The problems which led to last year's Los Angeles riots have not been resolved in either that city or in American society as a whole, panelists told an audience of more than 100 in the ARCO Forum last night.
The six panelists, all involved in race relations in Los Angeles and elsewhere, called for more dialogue between ethnic communities in Los Angeles and across America in order to improve race relations.
"We were sitting on a tinderbox," said Marsha Choo, who serves as a mediator between the Black and Korean communities as Los Angeles program director for the Asian Pacific American Dispute Resolution Center. "There aren't institutions in place that allow people to dialogue about race relations."
The panelists cautioned, however, that racial conflict and strife will worsen if changes in society are not made.
"Twenty-five years ago...the assassination of Martin Luther King [Jr.] brought violence in many cities. I don't think it's changed very much," said Alex Rodriguez, founder of the Institute for Affirmative Action in Cambridge. "This nation lives in ethnic divides."
Cambridge police commissioner Perry L. Anderson Jr. said that relations needed to go beyond dialogue. "I think people are talking all over America--what I think people need to look at are results," he said. "When we're finished talking, we go back to our own communities and all this talk is for naught."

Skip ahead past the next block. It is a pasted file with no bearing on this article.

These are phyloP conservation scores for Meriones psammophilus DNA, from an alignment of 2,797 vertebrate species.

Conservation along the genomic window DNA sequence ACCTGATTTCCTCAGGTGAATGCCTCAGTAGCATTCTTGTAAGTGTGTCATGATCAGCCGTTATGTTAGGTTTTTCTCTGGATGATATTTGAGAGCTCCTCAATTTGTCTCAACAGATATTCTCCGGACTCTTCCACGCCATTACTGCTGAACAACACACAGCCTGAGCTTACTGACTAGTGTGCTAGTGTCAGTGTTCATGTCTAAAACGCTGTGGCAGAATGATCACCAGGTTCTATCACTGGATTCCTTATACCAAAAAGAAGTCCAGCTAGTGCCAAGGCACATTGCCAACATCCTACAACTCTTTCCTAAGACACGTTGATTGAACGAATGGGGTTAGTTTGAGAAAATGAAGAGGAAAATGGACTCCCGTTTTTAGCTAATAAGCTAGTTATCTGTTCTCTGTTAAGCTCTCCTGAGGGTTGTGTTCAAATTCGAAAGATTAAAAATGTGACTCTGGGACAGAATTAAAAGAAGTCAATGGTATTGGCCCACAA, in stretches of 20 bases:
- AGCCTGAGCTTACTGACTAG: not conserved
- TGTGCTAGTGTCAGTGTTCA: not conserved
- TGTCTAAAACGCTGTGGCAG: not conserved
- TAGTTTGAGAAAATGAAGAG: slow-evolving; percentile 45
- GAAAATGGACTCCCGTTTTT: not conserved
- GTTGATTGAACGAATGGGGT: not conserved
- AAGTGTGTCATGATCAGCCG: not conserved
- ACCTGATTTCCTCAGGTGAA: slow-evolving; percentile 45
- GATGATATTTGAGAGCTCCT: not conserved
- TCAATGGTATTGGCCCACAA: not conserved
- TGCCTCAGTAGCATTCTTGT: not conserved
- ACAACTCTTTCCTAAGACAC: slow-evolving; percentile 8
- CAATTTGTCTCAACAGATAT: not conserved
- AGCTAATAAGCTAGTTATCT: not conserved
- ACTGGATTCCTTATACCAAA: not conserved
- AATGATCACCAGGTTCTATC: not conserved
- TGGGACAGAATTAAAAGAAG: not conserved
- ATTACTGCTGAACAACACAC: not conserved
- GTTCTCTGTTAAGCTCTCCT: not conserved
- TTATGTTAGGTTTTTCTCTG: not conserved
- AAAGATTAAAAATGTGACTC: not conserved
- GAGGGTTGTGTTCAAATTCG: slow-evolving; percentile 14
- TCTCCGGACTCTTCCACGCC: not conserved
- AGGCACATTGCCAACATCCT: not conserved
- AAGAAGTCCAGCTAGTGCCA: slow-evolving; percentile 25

Anderson and the other panelists blamed the mass media for worsening the situation by narrowly focusing on certain issues and making assumptions about minority behavior and opinions.
The media looks only at the surface of racial problems, said Bong Hwang Kim, director of the Korean Youth Center in Los Angeles. Kim said the media has overplayed and aggravated the tensions between the Black and Korean communities.
"The problem is that those of us who don't work in affected areas have to rely on the media," he said Kim. "Television journalists are getting to the point of focusing on extremely superficial levels. I think there's a danger there."
Jeff Kramer, a reporter for the Los Angeles Times and the Boston Globe, said he agreed with some of the criticism. "The mainstream media tends to view [minority] communities as something else," he said.
But he and Choo said that the situation in Los Angeles has eased up somewhat from that of a year ago.
"I think there is some hope...Divided, polarized as we are [Los Angeles], there are some areas of cooperation," Choo said.